Bayreuther Institut für Terrestrische Ökosystemforschung
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Soil water availability effects on transpiration and canopy conductance of Pinus sylvestris


From 01/1995 to 06/1996

Principal Investigator: John Tenhunen
Staff: Barbara Köstner, Nils Sturm
Grant: 0339476 B Vorhersage und Erklärung des Verhaltens und der Belastbarkeit von Ökosystemen unter veränderten Umweltbedingungen

Measurements of leaf level gas exchange and conductance, tree transpiration via sapflow monitoring, soil moisture and water extraction, predawn water potential, and xylem abscisic acid (ABA) concentration were carried out over the course of the 1993 and 1994 summer seasons at the Hartheim Pinus sylvestris plantation on the Upper Rhein Plain, Germany. Periodic leaf level conductance determinations with porometry established a maximum value of ca. 280 mmol m-2 s-1 (13.6 mm s-1). Half maximal conductance was attained at 40 µmol m-2 s-1 and 90% of light saturation occurred at ca. 500 µmol m-2 s-1 PPFD. Conductance decreased strongly with increases in vapor pressure deficit above 10 hPa, while the temperature optimum was 22 °C at light saturation. Strong restrictions on maximum conductance at both leaf and stand levels were apparent below a soil moisture content of 16 volume percent.Although less strongly, conductance also decreased with initial drying of the upper soil layers and decreases in predawn water potential from -0.4 to -0.6 MPa. In this range of water potential change, xylem ABA increased to between 200 and 500 nmol l-1. Thus, an immediate leaf-level reaction to the onset of summer weather conditions is observed, i.e., leaf conductance and water use decrease. We hypothesize that ABA functions as a key control on water balance, transmitting information about soil water status and endogenously modifying canopy response in order to budget water and avoid extensive cavitation damage in most years. Transpiration potential of the stand was reduced by thinning during autumn 1993 in approximate proportion to changes in leaf area index and sapwood area. Simultaneous observations of sapflow and conductance have allowed us to view the effects of leaf conductance on whole plant water use, while thinning revealed the effects of stand level phenomena on conductance regulation.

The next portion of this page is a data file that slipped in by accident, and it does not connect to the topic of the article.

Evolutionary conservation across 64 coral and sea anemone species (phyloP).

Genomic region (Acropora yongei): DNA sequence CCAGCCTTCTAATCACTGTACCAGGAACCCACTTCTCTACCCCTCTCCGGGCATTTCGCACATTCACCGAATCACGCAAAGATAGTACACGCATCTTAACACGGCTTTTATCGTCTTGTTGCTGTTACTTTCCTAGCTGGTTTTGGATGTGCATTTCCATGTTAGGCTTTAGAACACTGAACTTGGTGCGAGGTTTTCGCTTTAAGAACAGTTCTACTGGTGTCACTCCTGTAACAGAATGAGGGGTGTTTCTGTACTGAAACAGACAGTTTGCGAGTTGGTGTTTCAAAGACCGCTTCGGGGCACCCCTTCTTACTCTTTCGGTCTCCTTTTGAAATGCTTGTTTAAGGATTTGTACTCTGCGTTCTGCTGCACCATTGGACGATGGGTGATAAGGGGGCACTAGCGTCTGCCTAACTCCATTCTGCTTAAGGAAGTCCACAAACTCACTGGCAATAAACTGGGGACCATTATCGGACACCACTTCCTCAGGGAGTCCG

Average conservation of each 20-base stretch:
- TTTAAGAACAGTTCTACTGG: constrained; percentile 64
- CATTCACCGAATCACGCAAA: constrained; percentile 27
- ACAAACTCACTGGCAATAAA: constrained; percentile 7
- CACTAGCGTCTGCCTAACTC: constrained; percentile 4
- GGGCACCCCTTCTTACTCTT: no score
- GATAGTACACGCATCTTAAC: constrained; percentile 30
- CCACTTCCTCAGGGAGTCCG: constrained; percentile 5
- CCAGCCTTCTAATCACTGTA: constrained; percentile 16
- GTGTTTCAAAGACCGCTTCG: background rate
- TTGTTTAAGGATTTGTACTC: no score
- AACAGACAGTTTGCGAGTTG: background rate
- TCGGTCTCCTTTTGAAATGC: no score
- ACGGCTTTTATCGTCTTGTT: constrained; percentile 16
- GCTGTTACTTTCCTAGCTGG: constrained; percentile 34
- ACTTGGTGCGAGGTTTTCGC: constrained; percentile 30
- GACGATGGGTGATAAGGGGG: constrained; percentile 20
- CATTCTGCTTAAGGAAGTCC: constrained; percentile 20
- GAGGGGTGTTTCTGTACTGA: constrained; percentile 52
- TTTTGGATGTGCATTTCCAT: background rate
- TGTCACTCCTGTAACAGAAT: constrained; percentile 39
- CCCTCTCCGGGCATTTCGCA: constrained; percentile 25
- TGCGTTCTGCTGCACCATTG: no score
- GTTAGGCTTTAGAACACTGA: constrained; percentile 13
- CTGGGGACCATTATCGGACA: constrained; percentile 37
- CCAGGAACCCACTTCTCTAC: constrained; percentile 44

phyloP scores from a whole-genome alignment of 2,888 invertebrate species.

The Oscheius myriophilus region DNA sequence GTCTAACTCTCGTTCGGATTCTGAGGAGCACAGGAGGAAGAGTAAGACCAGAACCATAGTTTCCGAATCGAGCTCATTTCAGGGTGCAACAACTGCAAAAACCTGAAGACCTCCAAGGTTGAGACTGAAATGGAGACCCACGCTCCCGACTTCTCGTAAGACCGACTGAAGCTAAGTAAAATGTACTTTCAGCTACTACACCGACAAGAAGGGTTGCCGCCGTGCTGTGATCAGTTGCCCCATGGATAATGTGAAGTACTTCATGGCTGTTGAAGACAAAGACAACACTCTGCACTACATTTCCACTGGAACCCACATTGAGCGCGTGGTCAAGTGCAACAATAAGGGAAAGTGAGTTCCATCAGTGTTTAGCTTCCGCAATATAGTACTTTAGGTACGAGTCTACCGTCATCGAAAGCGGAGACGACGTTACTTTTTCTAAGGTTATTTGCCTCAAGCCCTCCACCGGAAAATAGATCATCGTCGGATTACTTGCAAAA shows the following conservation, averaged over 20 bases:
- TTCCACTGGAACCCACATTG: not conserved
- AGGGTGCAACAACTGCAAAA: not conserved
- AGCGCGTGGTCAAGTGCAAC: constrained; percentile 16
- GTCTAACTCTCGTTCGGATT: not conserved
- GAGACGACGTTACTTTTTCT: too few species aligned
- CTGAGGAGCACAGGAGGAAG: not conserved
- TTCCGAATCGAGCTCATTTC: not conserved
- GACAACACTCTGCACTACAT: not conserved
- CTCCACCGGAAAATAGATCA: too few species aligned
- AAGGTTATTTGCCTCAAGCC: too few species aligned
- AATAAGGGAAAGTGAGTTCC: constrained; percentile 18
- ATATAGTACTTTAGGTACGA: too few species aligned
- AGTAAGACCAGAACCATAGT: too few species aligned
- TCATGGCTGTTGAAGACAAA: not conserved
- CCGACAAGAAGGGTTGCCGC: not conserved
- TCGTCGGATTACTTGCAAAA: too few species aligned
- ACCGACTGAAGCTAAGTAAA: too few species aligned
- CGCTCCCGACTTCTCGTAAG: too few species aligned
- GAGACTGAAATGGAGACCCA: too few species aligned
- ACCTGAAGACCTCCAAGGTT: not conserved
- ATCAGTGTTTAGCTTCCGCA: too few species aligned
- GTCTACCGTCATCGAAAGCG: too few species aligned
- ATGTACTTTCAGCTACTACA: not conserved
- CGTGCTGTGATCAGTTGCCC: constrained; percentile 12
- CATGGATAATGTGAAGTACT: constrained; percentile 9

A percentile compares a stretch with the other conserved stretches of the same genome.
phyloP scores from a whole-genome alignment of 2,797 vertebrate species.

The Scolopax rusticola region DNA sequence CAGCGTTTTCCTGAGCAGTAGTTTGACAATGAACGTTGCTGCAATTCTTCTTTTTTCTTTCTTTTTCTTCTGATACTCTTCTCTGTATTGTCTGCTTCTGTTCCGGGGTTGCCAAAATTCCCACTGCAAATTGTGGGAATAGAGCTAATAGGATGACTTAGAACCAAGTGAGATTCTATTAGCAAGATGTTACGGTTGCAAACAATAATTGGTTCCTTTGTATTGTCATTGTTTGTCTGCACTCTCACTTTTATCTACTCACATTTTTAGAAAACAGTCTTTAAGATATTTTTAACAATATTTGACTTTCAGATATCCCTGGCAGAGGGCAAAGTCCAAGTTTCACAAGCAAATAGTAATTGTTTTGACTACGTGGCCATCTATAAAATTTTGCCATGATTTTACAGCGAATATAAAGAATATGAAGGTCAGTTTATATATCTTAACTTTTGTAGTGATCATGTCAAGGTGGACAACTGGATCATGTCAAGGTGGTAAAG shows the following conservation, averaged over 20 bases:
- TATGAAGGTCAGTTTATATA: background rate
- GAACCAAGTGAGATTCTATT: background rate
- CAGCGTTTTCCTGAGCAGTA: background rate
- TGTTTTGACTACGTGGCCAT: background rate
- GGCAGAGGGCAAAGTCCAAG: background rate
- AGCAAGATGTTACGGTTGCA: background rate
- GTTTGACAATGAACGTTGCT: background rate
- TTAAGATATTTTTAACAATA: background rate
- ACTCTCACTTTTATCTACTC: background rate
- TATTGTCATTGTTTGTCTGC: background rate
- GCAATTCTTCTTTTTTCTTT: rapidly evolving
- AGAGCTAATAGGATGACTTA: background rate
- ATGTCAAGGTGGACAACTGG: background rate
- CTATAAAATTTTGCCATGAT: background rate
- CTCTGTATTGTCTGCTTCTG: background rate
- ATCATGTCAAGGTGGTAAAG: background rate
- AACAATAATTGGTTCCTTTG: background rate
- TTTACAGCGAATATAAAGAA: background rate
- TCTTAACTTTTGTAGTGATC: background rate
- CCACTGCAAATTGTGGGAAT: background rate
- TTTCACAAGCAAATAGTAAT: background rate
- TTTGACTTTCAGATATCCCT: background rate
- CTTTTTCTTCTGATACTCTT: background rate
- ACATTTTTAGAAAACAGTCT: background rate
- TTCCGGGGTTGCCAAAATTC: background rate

(final report 1998)

List of publications of this Project

Sturm, N; Reber, S; Kessler, A; Tenhunen, JD: Soil moisture variation and plant water stress at the Hartheim Scots pine forest, Theoretical and Applied Climatology, 53, 123-133 (1996)
Oren, R; Zimmermann, R; Terborgh, J: Transpiration in upper Amazonia floodplain and upland forests in response to drought-breaking rains, Ecology, 77, 968-973 (1996)
Sala, A; Tenhunen, JD: Simulations of canopy net photosynthesis and transpiration in Quercus ilex L. under the influence of seasonal drought, Agricultural and Forest Meteorology, 78, 203-222 (1996)
Sturm, N; Tenhunen, JD; Hartung, W: Das Wirkungsgefüge Bodenwasserverfügbarkeit, Xylem-ABA-Konzentration und Bestandesleitfähigkeit - eine Freilanduntersuchung an Pinus sylvestris, Verhandlungen der Gesellschaft für Ökologie, 26, 79-83 (1996)
Sala, A; Tenhunen, JD: Site-specific water relations and stomatal response of Quercus ilex L. in a mediterranean watershed, Tree Physiology, 14, 601-617 (1994)
Castell, C; Terradas, J; Tenhunen, JD: Water relations, gas exchange, and growth of resprouts and mature plant shoots of Arbutus unedo L. and Quercus ilex L., Oecologia, 98, 201-211 (1994)
Sala, A; Sabate, S; Gracia, C; Tenhunen, JD: Canopy structure within a Quercus ilex forested watershed: variations due to location, phenological development, and water availability, Trees, 8, 254-261 (1994)
Tenhunen, JD; Hanano, R; Abril, M; Weiler, EW; Hartung, W: Above- and belowground controls on leaf conductance of Ceanothus thyrsiflorus growing in a chaparral environment: the role of abscisic acid, Oecologia, 99, 306-314 (1994)
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